Chicago Mayor Rahm Emanuel is planning to purify his city’s water using new technologies created by a collaboration between the University of Chicago and Ben-Gurion University of the Negev.
The two schools, which have been working together for the last 18 months, have come up with a series of proposals that would look at ways to purify water at the molecular level, making clean, fresh drinking-water more plentiful and less expensive by 2020.
“Fresh water is a commodity, it’s known as a scarce resource,” said Emanuel during the Sunday press conference announcing the collaborative project. “You have to become a good steward of that commodity.”
The two schools, along with the Argonne National Laboratory in Lemont, Illinois, have committed a million dollars in seed money over the next two years to support at least five separate projects, the first of which will start this coming fall.
The initiative has been spearheaded by Emanuel, a former White House chief of staff, who said he has put the issue of water conservation and restoration as one of the key initiatives in a $7 million plan to overhaul Chicago’s infrastructure and create more than 18,000 new jobs.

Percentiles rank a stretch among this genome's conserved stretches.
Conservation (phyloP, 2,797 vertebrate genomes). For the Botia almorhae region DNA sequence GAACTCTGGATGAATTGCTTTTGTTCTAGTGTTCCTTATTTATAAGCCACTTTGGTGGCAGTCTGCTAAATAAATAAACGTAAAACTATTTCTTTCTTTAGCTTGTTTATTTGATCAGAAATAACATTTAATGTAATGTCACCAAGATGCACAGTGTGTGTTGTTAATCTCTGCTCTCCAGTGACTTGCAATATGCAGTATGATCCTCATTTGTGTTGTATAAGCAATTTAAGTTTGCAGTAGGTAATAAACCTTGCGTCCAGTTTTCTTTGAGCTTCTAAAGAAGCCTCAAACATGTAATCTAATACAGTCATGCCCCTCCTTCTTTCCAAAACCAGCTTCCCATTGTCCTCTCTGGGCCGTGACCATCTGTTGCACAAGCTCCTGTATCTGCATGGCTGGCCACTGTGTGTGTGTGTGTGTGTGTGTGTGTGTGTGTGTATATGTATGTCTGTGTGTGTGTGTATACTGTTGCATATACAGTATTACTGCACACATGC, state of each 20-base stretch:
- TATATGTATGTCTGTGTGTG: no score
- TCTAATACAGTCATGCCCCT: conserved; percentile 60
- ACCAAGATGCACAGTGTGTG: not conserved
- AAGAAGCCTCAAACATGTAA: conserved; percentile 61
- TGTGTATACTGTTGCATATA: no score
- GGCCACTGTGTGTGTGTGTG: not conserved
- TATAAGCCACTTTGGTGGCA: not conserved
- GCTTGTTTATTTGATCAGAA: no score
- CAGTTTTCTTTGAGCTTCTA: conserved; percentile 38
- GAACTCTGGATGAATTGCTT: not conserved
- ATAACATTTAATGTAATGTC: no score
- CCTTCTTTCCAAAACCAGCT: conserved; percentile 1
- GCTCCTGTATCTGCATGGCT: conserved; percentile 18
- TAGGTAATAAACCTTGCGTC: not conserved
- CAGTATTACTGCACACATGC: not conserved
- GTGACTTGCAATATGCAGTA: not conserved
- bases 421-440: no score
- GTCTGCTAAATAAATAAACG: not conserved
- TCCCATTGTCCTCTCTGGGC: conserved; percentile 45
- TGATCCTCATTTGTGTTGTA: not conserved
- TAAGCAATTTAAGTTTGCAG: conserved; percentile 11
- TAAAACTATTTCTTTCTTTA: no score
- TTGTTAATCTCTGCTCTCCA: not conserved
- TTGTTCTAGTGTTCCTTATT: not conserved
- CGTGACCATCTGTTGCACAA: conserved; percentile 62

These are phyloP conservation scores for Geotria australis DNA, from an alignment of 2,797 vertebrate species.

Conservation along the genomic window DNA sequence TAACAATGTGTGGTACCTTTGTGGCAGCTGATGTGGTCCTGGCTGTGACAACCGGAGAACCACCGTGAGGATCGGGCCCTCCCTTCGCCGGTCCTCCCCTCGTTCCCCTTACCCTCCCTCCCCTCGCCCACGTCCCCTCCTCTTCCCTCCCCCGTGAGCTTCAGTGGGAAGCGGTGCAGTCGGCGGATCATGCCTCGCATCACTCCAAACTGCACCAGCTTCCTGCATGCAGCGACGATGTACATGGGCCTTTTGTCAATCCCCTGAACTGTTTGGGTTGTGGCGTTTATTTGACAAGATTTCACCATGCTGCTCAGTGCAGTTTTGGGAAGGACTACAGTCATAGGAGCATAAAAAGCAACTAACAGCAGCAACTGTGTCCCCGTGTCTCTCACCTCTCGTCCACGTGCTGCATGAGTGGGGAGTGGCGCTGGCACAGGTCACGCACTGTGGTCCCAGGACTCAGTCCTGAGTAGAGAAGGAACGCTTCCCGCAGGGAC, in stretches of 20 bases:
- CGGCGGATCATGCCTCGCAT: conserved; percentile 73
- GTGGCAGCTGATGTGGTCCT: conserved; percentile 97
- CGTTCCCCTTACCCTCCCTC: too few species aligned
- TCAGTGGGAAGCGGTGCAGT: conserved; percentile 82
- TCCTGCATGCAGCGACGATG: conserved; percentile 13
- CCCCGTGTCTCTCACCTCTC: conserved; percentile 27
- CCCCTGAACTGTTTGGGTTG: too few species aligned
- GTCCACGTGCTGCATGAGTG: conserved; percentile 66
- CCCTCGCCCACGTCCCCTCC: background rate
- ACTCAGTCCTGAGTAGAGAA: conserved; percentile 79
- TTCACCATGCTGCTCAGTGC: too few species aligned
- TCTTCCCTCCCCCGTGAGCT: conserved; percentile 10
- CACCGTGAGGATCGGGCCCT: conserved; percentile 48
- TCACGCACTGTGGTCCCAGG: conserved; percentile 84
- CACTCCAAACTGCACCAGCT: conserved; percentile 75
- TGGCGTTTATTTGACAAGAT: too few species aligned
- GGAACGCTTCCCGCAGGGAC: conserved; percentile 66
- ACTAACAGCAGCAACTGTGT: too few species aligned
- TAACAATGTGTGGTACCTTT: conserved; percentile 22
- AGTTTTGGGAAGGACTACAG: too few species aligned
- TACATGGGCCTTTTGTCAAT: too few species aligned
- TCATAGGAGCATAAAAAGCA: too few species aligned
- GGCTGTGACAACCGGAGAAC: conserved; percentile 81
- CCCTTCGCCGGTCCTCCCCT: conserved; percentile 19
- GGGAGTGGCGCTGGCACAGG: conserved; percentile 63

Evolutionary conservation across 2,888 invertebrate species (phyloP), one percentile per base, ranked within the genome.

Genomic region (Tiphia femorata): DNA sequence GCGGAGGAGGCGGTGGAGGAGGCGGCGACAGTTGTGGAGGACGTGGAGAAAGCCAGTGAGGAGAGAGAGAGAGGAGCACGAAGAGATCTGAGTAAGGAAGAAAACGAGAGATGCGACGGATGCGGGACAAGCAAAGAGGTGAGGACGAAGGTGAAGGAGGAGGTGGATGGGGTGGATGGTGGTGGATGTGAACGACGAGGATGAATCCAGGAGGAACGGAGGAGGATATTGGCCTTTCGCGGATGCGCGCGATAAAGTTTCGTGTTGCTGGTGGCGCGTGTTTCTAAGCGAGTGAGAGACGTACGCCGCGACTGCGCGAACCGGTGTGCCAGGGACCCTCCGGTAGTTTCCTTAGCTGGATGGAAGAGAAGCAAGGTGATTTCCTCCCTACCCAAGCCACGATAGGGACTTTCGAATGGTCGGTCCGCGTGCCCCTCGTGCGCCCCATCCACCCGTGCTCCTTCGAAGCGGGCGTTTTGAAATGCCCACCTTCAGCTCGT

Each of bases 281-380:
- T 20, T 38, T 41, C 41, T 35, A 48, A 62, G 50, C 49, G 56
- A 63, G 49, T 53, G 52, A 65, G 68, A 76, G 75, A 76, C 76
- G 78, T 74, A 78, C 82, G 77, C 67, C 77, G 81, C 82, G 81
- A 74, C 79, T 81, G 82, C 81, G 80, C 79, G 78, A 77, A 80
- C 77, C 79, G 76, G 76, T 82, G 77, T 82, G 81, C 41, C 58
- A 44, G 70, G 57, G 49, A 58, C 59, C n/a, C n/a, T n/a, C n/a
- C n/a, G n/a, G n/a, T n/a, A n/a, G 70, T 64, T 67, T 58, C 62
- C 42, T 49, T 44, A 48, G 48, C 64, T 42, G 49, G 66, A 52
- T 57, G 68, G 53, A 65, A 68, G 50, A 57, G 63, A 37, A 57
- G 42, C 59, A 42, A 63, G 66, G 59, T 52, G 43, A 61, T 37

The Chicago mayor plans to replace 900 miles of century-old water pipes, replace 670 miles of sewer pipes, and rebuild 1,000 catch basins and pumping stations for water on Lake Michigan.
Emanuel, whose parents are Israeli, told reporters that working with Israel is all part of his dream of making Chicago a leader in water conservation.
While noting the differences between the two partnered locations, with Chicago on the shoreline of one of the largest bodies of fresh water in the world, and Ben-Gurion University’s location in the Negev desert, the mission of the two is the same, emphasized Emanuel, “understanding the issue of water as a commodity.”
The signing ceremony was the last stop on the mayor’s visit in Israel, which included celebrating the bat mitzvah of his daughter. Emanuel also attended last week’s celebration of President Shimon Peres’ 90th birthday party and took a food tour of Israel’s finest restaurants, which he said “is always a treat.”